I live my working life – both day-job and writing wise – off a USB stick. It’s a necessity, ’cause I’m routinely shuffling between three or four different computers depending on where I am, and I like the option of being able to pick up and work on a particular project with an absolute minimum of planning ahead.
So you can imagine what a pain-in-the-arse it was when I dropped Shifty Silas the laptop last night and did this:
USB sticks are not meant to sit at that angle, you know? This one was completely dead.
Fortunately for me, this wasn’t a huge deal. Silas is still working fine and I lost about an hour of work, which sucks, but isn’t as bad as it could have been.
But it’s a useful reminder: back-up your work.
I used to do a semi-regular post on my blog reminding everyone of this, usually timed to coincide with the anniversary of the day when I lost every damn thing on my computer back in 2006.
That was a bad day for me. Really bad.
And mostly it was bad ’cause I was already one of those people who was convinced I backed up everything. I downloaded all my active projects onto a back-up drive once a week or so. I kept copies on my computer and the USB drive I used when I migrated between university and the office at home. I was one of those people who was all redundancies, motherfucker, I have them.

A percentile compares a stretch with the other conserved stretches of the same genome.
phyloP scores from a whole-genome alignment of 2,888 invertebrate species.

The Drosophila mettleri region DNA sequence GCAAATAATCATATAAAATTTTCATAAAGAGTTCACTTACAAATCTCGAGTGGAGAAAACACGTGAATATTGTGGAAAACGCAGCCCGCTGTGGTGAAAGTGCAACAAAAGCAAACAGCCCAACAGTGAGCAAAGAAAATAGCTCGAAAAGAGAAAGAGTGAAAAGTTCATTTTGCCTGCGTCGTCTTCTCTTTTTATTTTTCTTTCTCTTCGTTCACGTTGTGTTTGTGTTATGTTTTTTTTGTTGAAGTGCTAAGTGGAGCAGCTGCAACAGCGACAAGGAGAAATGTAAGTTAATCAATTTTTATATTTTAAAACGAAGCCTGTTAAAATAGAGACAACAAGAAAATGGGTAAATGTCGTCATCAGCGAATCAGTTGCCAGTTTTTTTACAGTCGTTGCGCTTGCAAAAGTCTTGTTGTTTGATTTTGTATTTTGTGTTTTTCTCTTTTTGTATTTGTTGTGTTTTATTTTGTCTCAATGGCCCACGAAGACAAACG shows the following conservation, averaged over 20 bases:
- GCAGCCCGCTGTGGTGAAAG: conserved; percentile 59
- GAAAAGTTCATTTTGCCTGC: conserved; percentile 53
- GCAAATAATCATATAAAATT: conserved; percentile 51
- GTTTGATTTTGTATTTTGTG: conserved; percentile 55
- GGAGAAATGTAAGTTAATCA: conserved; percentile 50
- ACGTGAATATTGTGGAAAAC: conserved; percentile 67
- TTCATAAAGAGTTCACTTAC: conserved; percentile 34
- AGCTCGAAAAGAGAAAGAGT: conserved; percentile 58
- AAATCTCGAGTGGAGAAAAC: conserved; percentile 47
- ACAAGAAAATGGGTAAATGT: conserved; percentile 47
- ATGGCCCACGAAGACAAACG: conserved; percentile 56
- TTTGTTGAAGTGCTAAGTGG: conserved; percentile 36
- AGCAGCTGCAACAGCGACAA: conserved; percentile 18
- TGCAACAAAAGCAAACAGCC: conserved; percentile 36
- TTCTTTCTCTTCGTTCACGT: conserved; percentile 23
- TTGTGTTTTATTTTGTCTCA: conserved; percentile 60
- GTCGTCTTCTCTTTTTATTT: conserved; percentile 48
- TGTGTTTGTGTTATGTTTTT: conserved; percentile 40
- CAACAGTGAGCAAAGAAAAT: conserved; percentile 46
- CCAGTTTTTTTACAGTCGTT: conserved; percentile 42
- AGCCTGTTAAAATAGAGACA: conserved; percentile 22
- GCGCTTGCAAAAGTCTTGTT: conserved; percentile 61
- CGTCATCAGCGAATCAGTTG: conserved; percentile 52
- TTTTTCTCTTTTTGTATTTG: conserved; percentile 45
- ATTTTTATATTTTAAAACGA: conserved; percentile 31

It didn’t help. My computer went kaboom – a smoke-coming-from-the-back kind of kaboom – and ’cause my back-ups were plugged in, they went with it. And ’cause I’d just moved house, I’d culled pretty much all the paper print-outs prior to packing, which meant I had…well, very little.
I wailed. I gnashed teeth. I called the university and explained the problem, ’cause at the time I was about a year shy of submitting my PhD and I’d just lost fucking everything: drafts; research notes; stories I’d been working on for the creative project. Everything.
A couple of months after that I closed the doors on creating new work for the Clockwork Golem Workshop, the micro-publisher I’d been working on for about two and a half years, ’cause I’d lost all of that as well.
If you’re a writer, a publisher – hell, anyone who makes their living off your computer – the simple rule is you do not back up enough. Even after the kind of catastrophic data-loss I had back in 2006, where I amped up my already-pretty-obsessive back-up procedures, I got lulled into a sense of complacency. I’m comprehensive enough that losing a USB isn’t going to do me too much harm, but last night reminded me that some of my off-site back-up procedures should probably be revisited.